So you thought you could just flick on the autopilot switch and take it easy, eh? You figured that buying into a mutual fund was a one-time decision and that the fund manager you were entrusting with your money was the only one who needed to toss and turn at night?

Unfortunately, it's just not that simple. Mutual fund trends change. Fund managers change. In order to come out ahead, you must adapt to the changes.

Don't worry. I'm not suggesting a brazen multicolored hairstyle or a skimpy bathing suit. You look just fine. Really. However, your mutual fund portfolio may need some tweaking from time to time to account for those changing trends. So let's take a look some of the things I think will happen in the 2007 that you just may have to adapt to.

1. Leaders will be laggards.
Among the top mutual fund sectors in 2006 were real estate (up 34%), precious metals (up 32%), and utilities (up 25%). Look for them to bring up the rear by the end of 2007.

This isn't just me being jealous because I didn't participate in those rallies. They are, quite frankly, vulnerable industries after their recent run-ups.

Homebuilders like Lennar (NYSE:LEN) continue to warn. Gold remains a great inflation hedge and a defensive bulwark in uncertain times, but even a giant like Barrick Gold (NYSE:ABX) has struggled since peaking back in May.

2. International funds will continue to lap domestic players.
For buyers of international stock funds, 2006 was a good year. Those funds rose 26% higher, doubling the 15% gains achieved by stateside stock funds.

The good times should continue. Whether you like the global funds that Shannon Zimmerman has singled out to Motley Fool Champion Funds subscribers or prefer picking individual stocks, a diversified portfolio these days is one that has a little overseas flavor.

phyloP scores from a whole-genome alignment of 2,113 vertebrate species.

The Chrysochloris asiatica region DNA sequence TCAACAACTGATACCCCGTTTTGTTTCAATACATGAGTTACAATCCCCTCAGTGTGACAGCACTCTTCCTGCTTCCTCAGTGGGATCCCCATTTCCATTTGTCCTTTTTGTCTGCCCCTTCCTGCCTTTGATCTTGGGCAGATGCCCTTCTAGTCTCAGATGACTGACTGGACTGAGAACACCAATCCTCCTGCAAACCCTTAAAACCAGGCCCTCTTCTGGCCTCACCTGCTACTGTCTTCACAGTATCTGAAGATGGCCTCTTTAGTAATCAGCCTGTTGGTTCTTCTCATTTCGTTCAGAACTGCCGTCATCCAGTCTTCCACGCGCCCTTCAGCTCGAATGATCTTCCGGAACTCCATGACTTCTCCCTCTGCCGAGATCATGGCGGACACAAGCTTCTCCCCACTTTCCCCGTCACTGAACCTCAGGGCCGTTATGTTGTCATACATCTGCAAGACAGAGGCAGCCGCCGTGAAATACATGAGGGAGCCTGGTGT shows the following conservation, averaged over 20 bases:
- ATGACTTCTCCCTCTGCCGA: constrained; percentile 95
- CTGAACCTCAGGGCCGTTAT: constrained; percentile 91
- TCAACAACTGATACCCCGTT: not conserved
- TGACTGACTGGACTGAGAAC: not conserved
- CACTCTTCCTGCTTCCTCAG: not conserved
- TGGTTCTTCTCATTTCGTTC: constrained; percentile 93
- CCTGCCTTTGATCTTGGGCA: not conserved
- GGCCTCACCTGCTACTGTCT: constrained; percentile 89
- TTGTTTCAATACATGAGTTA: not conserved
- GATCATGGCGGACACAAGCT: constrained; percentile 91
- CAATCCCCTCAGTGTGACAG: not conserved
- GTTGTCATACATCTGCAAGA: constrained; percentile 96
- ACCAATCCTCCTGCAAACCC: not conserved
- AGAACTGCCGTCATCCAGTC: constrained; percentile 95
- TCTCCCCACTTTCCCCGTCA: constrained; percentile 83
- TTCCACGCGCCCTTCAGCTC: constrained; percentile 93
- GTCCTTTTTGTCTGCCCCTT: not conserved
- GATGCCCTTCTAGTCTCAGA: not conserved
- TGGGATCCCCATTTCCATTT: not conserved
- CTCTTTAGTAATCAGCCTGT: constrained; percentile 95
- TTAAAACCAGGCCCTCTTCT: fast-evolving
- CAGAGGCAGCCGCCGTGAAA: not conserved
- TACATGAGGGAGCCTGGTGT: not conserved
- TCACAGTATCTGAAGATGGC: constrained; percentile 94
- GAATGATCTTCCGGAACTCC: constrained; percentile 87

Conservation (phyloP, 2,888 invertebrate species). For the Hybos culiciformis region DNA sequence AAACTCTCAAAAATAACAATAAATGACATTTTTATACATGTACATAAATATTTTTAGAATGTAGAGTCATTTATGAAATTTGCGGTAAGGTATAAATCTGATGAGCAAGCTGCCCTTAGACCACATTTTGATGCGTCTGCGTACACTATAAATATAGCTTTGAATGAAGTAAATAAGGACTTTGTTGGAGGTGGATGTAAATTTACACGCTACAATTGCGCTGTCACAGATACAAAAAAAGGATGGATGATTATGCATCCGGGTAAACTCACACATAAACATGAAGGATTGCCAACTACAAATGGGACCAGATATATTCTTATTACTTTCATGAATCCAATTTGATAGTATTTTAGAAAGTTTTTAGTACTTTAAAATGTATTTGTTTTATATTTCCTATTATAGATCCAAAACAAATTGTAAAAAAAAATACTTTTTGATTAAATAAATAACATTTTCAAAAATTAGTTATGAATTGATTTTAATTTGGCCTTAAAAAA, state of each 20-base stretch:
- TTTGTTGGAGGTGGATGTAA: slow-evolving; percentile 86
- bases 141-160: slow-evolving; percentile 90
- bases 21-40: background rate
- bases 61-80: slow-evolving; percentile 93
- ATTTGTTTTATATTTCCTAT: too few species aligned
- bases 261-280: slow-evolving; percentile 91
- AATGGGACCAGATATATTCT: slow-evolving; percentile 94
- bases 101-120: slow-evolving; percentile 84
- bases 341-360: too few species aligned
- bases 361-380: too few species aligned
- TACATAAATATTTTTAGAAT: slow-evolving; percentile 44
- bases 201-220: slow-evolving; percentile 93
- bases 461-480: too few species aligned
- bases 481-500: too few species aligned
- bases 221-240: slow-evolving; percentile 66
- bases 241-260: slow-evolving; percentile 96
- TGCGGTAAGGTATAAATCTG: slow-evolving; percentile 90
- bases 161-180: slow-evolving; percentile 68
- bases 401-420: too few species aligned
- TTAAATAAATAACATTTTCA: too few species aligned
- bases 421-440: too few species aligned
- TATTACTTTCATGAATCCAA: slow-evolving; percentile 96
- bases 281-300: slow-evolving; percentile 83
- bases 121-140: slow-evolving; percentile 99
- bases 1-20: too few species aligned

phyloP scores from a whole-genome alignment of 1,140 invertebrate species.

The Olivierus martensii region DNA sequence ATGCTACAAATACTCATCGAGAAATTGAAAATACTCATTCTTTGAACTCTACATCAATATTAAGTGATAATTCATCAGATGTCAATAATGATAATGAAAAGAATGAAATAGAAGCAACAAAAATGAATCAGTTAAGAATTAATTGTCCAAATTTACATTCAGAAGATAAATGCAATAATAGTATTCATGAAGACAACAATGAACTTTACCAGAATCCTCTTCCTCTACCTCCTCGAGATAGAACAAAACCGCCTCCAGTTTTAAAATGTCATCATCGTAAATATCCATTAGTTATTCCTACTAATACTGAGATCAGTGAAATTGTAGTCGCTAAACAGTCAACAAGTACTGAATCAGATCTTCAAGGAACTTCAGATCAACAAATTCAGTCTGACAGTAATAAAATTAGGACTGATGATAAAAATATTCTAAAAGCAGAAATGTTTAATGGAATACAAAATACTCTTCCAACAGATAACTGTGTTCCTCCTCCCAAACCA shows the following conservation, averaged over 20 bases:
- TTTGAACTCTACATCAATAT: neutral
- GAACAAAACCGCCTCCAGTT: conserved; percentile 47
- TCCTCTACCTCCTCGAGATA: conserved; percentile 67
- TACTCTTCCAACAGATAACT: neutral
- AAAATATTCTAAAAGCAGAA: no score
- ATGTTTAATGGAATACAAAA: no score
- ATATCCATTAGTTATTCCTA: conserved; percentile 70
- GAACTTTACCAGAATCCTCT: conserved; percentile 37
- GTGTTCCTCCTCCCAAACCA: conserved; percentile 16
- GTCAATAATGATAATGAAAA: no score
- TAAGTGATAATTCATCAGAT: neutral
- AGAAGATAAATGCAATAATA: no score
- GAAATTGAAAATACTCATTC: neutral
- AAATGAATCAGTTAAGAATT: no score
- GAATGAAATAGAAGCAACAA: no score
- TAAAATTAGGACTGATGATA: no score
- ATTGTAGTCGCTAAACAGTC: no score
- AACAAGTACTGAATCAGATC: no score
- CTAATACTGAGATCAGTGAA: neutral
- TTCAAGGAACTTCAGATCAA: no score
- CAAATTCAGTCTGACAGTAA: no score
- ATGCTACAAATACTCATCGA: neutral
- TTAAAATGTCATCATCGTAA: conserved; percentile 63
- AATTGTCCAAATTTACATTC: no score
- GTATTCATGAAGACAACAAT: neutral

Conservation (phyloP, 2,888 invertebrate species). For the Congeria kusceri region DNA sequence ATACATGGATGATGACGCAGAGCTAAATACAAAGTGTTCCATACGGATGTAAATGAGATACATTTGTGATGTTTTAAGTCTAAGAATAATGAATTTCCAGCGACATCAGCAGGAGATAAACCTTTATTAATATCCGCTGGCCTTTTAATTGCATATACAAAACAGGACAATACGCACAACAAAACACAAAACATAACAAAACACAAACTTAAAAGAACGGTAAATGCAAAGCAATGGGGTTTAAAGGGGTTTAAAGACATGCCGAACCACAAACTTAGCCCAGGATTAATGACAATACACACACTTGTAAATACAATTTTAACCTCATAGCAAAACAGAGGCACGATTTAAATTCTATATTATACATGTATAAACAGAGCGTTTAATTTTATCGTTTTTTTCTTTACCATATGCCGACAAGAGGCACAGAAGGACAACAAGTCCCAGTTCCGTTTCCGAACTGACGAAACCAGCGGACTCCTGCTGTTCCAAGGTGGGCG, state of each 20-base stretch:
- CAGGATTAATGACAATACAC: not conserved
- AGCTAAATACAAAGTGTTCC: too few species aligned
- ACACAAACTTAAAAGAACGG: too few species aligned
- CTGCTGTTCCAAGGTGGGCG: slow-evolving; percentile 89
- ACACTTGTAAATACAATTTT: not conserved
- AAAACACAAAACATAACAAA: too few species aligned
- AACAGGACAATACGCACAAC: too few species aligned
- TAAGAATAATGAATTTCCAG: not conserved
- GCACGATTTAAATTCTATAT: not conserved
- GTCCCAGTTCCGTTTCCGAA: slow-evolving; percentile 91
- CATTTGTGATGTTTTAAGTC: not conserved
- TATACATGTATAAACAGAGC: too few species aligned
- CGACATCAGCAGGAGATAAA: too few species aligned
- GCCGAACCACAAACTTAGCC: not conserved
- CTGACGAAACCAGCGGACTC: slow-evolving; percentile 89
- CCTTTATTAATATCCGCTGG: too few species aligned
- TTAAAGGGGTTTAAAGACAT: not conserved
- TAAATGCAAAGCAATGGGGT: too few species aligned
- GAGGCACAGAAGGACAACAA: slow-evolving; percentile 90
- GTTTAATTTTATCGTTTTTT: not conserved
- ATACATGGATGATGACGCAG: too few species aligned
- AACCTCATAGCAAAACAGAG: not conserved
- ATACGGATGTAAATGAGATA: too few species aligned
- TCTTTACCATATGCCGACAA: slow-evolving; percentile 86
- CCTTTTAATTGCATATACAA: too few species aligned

No, this does not mean that you should cash out of your domestic investments. It is important to hold a few investments in companies that you know well. Besides, if you or your fund owns stakes in companies such as General Electric (NYSE:GE), Coca-Cola (NYSE:KO), or Wal-Mart (NYSE:WMT), you are already getting a little global exposure.

3. Bill Miller's new streak starts today.
After 15 consecutive years of beating the market, Bill Miller's winning streak at his Legg Mason Value Trust mutual fund came to an end last year. He took big bets on market laggards like Sprint Nextel (NYSE:S), UnitedHealth (NYSE:UNH), and underperforming blue-chip tech stocks.

His mortality shouldn't concern long-term investors, and short-term speculators had no reason to buy into a fund simply for the sake of its long-term winning streak.

Keep the faith in Miller. His portfolio has some pretty compelling turnaround plays, saddled with high profile stocks that are cheaper on a valuation basis today than they were a year ago.

4. Look for a lot of money manager shuffling.
Vanguard already got the year started by announcing management changes at its popular Windsor II and Morgan Growth stock funds. Expect that to continue.

Miller wasn't the only one caught off guard in 2006. Fund families may also want to seek out some international expertise to cash in on hotter markets overseas. This does not mean that you should bolt if there is a change at the helm of your favorite fund, but don't make the mistake of falling for trailing performance numbers of funds that have achieved those gains with different managers running the show.

Hold on tight and enjoy the ride
So where does that leave you? If you're smart, you won't jump to any immediate conclusions. Mutual funds aren't an overnight get-rich -- or get-poor -- scheme.

However, now would be a great time to assess where you stand. Just because you are buying into a diversified stock fund doesn't mean that you are all that diversified. Know the trends. Make sure that your objectives match those of the money managers that you are entrusting your greenery to. And if you need a little guidance along the way, know that Shannon Zimmerman's Champion Funds newsletter service is always there to make you a better informed mutual fund investor. Shannon's advice won't make investing on auto-pilot easy, but at least you won't have to face the inevitable turbulence alone.

Longtime Fool contributor Rick Munarriz thinks that funds are part of a balanced portfolio breakfast. Rick owns a pair of mutual funds but none that were discussed in this article. Wal-Mart, Coca-Cola, and UnitedHealth are Inside Value recommendations. The Fool has a disclosure policy.